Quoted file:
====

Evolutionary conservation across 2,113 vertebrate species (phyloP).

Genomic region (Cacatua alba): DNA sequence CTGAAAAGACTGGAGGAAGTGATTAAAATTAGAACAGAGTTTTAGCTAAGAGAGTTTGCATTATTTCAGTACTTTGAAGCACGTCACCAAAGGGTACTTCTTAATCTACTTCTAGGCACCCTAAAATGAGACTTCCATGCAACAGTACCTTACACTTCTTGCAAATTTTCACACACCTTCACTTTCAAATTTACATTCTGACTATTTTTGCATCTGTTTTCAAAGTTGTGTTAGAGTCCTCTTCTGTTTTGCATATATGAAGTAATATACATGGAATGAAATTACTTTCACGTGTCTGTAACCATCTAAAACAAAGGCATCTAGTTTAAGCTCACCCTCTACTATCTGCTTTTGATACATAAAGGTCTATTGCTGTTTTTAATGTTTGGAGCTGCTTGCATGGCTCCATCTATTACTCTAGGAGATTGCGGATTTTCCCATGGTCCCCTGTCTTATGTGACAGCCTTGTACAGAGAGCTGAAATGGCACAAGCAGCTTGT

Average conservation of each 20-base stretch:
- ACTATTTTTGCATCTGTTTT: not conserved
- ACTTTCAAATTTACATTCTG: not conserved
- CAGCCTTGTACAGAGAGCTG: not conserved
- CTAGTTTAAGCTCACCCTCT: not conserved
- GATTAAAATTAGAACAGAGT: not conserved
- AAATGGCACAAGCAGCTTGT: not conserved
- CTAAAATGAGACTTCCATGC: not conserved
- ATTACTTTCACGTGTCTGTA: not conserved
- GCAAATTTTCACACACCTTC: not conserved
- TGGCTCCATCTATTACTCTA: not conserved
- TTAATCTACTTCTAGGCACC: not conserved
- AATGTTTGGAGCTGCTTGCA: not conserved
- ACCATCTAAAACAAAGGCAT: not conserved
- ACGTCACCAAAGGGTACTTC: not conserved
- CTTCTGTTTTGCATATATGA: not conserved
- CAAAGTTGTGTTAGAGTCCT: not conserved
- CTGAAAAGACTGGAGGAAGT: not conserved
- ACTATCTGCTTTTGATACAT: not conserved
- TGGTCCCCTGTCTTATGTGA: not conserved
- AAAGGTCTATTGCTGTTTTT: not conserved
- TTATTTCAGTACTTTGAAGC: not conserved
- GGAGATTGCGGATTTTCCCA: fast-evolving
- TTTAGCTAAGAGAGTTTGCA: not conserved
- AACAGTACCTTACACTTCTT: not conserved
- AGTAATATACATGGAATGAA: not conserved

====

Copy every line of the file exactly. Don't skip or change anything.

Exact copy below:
Evolutionary conservation across 2,113 vertebrate species (phyloP).

Genomic region (Cacatua alba): DNA sequence CTGAAAAGACTGGAGGAAGTGATTAAAATTAGAACAGAGTTTTAGCTAAGAGAGTTTGCATTATTTCAGTACTTTGAAGCACGTCACCAAAGGGTACTTCTTAATCTACTTCTAGGCACCCTAAAATGAGACTTCCATGCAACAGTACCTTACACTTCTTGCAAATTTTCACACACCTTCACTTTCAAATTTACATTCTGACTATTTTTGCATCTGTTTTCAAAGTTGTGTTAGAGTCCTCTTCTGTTTTGCATATATGAAGTAATATACATGGAATGAAATTACTTTCACGTGTCTGTAACCATCTAAAACAAAGGCATCTAGTTTAAGCTCACCCTCTACTATCTGCTTTTGATACATAAAGGTCTATTGCTGTTTTTAATGTTTGGAGCTGCTTGCATGGCTCCATCTATTACTCTAGGAGATTGCGGATTTTCCCATGGTCCCCTGTCTTATGTGACAGCCTTGTACAGAGAGCTGAAATGGCACAAGCAGCTTGT

Average conservation of each 20-base stretch:
- ACTATTTTTGCATCTGTTTT: not conserved
- ACTTTCAAATTTACATTCTG: not conserved
- CAGCCTTGTACAGAGAGCTG: not conserved
- CTAGTTTAAGCTCACCCTCT: not conserved
- GATTAAAATTAGAACAGAGT: not conserved
- AAATGGCACAAGCAGCTTGT: not conserved
- CTAAAATGAGACTTCCATGC: not conserved
- ATTACTTTCACGTGTCTGTA: not conserved
- GCAAATTTTCACACACCTTC: not conserved
- TGGCTCCATCTATTACTCTA: not conserved
- TTAATCTACTTCTAGGCACC: not conserved
- AATGTTTGGAGCTGCTTGCA: not conserved
- ACCATCTAAAACAAAGGCAT: not conserved
- ACGTCACCAAAGGGTACTTC: not conserved
- CTTCTGTTTTGCATATATGA: not conserved
- CAAAGTTGTGTTAGAGTCCT: not conserved
- CTGAAAAGACTGGAGGAAGT: not conserved
- ACTATCTGCTTTTGATACAT: not conserved
- TGGTCCCCTGTCTTATGTGA: not conserved
- AAAGGTCTATTGCTGTTTTT: not conserved
- TTATTTCAGTACTTTGAAGC: not conserved
- GGAGATTGCGGATTTTCCCA: fast-evolving
- TTTAGCTAAGAGAGTTTGCA: not conserved
- AACAGTACCTTACACTTCTT: not conserved
- AGTAATATACATGGAATGAA: not conserved